As corruption charges fly, the presidents of Ecuador, Colombia and Bolivia duck for cover

Mar 14, 2023 | 2 comments

By James Bosworth

Though Peru’s protests are nowhere near over, they have entered a quiet lull in recent weeks. But the rest of Peru’s neighbors in the Andes are now experiencing their own political challenges, with the presidents of Ecuador, Colombia and Bolivia having all hit their own rough patches in recent weeks.

While the details of their political crises are different, two big trends connect them. First, the macroeconomic environment — including continued inflation, slow growth and high interest rates that make debt more expensive — has affected all three countries’ economies, leading to popular discontent and lower approval ratings for their leaders. The International Monetary Fund said last year in its economic forecast for 2023 that “the worst is yet to come.” While many of its projections for global growth have been revised upward in recent months, the challenges stacking up for much of Latin America mean that its original prediction of a bad year will likely come true in the region.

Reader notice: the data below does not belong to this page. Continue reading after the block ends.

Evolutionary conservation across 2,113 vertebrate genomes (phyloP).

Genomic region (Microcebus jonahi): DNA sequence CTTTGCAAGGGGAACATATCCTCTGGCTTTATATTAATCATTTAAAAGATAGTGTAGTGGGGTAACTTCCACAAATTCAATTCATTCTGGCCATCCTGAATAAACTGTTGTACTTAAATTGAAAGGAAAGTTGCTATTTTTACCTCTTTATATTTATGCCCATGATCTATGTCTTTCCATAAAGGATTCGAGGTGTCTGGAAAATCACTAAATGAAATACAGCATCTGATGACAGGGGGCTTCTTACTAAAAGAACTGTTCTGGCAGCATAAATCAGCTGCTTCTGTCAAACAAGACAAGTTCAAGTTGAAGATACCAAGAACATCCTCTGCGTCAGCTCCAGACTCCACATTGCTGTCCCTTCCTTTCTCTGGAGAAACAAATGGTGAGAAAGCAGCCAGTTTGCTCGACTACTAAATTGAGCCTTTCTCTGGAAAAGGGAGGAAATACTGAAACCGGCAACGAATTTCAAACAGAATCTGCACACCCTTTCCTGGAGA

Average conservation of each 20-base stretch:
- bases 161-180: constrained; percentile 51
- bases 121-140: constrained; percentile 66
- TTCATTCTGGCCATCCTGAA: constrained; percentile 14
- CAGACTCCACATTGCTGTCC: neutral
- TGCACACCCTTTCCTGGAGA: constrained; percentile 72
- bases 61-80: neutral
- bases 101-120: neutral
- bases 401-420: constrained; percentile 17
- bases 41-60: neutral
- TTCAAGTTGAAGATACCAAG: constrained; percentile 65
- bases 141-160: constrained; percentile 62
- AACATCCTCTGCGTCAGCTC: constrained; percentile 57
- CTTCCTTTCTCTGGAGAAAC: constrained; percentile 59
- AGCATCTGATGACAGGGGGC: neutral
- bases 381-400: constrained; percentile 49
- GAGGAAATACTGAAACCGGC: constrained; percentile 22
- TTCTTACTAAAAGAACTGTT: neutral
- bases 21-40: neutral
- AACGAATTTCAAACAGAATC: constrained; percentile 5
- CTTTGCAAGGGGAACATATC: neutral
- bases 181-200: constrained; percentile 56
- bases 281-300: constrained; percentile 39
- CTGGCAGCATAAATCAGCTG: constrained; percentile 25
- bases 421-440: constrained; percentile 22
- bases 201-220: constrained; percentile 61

Colombia President Gustavo Petro

The second trend involves corruption allegations that could create difficulties for all three countries’ presidents. Most of the allegations don’t directly implicate the president, though some involve family members. Others are backed by weak evidence. But all three countries’ populations are primed for anger at political elites. So piling corruption allegations on top of economic challenges will make it more difficult for these leaders to assemble a political coalition to get their agendas passed.

In Ecuador, President Guillermo Lasso is still facing the political fallout from the referendum he lost in January. Moreover, in the concurrent municipal elections, not only did his preferred candidates do poorly, but the candidates backed by former President Rafael Correa won several key posts, including the mayoral races in Quito and Guayaquil. Lasso hoped to use the referendum, which was over questions on security and politics that would normally have been quite popular with voters, to boost his own political capital. Instead, it turned into a way for citizens to demonstrate their rejection of the president.

Sensing Lasso’s weakness, the Congress appears ready to once again begin impeachment proceedings against him, with 104 out of 137 legislators casting a nonbinding vote to approve a report that accuses Lasso of corruption. Specifically, Lasso is alleged to have handed out government positions and accepted bribes in exchange for state contracts. While the evidence is not particularly solid, the report sets the stage for a political battle over whether Lasso can remain in office.